Monday, April 27, 2015


Shakespeare's Globe

A colourful picture of Cinquecento Venice by the Thames: a lively carnival with drums and masks, torches and vendible maids, squibs and a Masque of Cupid, pimping and anti-semitic violence.
Curtain-raiser to a fine production from Jonathan Munby, with the stories clearly told, the audience involved. Beautifully designed too [though it remains my view that this stage needs no set] by Mike Britton, with a bronze gauze curtain to suggest Belmont, and sumptuous frocks all round.
The performances are neatly tailored to the space, too. Daniel Lapaine's lovesick Bassanio, Dominic Mafham's grizzled, strong Antonio, feisty charm from Rachel Pickup and Dorothea Myer-Bennett as Portia and her maid, the lawyer's clerk. The first suitor, Morocco, is given great presence by Scott Karim, got up to look like the ambassador to the Virgin Queen. Naturally, the comedy is very much to the fore, with an amusing Aragon from Christopher Logan and a great turn from Stefan Adegbola as Launcelot Gobbo, actually making his quandary funny, with the help of two groundlings as Devil and Conscience. Old Gobbo, though, presumably beyond rescue, remains excised.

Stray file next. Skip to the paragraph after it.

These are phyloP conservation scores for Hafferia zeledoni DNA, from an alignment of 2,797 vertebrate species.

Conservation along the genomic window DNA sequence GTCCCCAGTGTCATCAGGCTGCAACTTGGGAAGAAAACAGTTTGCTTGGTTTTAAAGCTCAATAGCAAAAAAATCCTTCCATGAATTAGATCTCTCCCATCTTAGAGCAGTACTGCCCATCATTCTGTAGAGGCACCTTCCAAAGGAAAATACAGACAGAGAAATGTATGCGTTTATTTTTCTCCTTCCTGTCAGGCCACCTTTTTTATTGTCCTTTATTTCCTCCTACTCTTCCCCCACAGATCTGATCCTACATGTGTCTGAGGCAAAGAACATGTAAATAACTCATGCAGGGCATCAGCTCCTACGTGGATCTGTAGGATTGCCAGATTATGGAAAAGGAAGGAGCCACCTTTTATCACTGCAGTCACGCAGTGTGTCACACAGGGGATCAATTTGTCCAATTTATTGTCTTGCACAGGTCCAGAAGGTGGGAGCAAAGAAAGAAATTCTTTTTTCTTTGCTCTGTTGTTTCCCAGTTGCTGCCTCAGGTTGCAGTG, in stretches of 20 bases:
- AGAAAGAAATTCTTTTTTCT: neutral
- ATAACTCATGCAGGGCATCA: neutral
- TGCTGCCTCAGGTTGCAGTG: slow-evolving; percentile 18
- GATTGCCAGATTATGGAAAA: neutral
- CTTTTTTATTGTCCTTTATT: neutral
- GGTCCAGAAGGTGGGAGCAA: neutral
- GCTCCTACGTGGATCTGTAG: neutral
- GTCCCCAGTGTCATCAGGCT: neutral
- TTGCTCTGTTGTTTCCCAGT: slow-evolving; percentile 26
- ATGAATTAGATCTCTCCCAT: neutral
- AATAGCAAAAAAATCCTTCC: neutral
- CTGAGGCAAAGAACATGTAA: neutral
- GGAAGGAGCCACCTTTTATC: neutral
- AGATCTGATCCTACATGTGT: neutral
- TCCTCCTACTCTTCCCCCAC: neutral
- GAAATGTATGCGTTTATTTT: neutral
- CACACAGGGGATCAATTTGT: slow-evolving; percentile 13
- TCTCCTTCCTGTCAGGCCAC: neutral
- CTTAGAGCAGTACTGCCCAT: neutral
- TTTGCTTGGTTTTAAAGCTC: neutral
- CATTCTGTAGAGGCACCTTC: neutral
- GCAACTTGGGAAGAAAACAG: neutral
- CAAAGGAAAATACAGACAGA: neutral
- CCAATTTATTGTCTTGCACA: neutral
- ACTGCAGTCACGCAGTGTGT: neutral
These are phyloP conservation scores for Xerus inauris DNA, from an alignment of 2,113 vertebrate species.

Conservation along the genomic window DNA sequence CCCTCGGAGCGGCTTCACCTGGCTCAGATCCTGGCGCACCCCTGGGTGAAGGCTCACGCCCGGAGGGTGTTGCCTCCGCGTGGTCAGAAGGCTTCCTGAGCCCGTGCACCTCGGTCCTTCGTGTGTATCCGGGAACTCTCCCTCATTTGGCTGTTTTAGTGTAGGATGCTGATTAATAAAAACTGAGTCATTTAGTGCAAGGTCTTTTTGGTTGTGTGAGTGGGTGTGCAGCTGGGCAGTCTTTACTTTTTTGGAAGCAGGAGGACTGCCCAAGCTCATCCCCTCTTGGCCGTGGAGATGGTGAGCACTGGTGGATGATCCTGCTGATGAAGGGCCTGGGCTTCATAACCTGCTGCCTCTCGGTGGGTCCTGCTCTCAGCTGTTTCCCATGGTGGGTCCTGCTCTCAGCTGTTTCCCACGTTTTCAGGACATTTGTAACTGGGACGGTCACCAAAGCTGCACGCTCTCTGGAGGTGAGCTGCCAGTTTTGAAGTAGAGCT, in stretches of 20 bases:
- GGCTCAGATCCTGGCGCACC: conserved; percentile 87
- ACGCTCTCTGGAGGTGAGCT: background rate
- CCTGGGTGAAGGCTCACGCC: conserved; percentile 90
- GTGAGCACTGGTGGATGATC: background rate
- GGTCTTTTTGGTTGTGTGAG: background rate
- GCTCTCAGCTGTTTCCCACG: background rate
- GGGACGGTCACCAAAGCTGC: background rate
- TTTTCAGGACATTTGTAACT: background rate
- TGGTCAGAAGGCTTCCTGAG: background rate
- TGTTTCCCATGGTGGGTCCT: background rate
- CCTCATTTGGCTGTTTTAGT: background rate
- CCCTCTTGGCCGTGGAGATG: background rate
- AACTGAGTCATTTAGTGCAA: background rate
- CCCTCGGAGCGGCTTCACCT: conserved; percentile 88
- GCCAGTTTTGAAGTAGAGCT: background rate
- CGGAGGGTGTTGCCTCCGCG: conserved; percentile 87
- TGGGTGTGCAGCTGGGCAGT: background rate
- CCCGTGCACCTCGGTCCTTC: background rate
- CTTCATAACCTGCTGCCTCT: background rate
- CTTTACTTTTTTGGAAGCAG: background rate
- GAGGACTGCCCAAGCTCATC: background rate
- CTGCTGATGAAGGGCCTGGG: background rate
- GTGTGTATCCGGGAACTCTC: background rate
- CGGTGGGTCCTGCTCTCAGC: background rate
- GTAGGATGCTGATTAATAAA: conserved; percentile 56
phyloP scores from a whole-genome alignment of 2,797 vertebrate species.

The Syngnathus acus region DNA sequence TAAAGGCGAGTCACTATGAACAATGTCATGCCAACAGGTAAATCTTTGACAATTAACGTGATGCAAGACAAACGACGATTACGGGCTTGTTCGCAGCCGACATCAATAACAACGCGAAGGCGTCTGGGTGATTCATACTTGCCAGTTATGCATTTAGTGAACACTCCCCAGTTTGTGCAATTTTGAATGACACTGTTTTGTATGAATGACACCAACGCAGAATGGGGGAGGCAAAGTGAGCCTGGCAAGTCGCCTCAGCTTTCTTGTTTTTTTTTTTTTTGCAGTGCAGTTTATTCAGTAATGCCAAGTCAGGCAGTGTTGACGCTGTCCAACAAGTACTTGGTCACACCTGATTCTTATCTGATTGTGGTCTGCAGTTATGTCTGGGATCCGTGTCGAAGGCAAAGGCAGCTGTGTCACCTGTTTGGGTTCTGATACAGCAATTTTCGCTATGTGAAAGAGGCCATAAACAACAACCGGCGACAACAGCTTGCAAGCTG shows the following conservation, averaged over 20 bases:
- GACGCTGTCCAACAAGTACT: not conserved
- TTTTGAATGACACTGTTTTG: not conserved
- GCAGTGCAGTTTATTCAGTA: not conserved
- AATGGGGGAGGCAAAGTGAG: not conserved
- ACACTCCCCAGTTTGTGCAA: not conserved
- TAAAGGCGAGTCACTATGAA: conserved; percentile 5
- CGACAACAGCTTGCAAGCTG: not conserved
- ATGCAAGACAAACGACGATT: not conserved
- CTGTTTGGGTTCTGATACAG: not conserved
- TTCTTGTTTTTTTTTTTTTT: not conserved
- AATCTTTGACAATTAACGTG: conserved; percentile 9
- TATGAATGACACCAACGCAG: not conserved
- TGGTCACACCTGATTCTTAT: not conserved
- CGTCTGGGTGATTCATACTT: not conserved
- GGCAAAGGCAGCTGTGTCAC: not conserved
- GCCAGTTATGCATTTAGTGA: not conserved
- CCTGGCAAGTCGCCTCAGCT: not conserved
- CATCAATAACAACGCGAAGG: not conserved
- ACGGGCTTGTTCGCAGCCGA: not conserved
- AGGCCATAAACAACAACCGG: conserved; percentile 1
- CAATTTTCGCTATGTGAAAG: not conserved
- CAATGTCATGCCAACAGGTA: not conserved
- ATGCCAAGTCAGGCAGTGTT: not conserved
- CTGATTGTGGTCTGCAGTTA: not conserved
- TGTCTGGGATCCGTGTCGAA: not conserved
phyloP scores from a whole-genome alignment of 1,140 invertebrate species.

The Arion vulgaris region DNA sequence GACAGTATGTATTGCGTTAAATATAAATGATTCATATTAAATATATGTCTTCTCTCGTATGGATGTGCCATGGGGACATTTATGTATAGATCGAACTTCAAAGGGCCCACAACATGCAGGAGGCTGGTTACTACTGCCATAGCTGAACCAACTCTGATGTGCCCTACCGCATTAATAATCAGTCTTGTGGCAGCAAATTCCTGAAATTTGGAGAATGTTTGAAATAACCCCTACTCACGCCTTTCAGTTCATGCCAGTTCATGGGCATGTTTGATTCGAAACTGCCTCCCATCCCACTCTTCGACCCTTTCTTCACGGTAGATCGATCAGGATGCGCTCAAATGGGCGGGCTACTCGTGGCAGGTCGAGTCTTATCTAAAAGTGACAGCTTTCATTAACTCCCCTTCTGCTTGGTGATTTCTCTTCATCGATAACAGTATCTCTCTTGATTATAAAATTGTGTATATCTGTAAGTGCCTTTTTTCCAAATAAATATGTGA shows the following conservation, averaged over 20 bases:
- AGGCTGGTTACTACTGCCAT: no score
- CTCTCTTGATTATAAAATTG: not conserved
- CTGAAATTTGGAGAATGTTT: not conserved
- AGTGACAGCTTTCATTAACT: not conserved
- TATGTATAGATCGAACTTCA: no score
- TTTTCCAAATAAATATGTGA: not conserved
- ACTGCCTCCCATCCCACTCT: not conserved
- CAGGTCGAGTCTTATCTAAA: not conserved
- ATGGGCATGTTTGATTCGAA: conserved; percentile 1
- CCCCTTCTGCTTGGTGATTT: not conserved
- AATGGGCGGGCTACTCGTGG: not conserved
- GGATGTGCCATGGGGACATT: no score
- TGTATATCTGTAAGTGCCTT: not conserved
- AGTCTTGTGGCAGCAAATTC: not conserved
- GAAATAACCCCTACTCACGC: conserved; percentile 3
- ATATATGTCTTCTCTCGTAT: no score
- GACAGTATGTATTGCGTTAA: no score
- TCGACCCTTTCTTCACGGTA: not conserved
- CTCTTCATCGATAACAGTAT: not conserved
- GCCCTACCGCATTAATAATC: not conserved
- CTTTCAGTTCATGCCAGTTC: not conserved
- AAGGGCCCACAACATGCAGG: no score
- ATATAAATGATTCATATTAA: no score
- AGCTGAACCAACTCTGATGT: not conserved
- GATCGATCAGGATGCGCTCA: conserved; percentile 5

But there's a deep, thoughtful, careful Shylock from Jonathan Pryce, in his first Globe role; despite his meticulous business with scales, weight and knife, he elicits the sympathy of the crowd, so that the legal quibble seems a little harsh, and Gratiano's taunting petty and base. His excellent Jessica is his own daughter, Phoebe Pryce.
At the end, in contrast to the riotous opening, and instead of the traditional jig, Jessica's Jewish lament, and a solemn procession for Shylock's painful Christian Credo.

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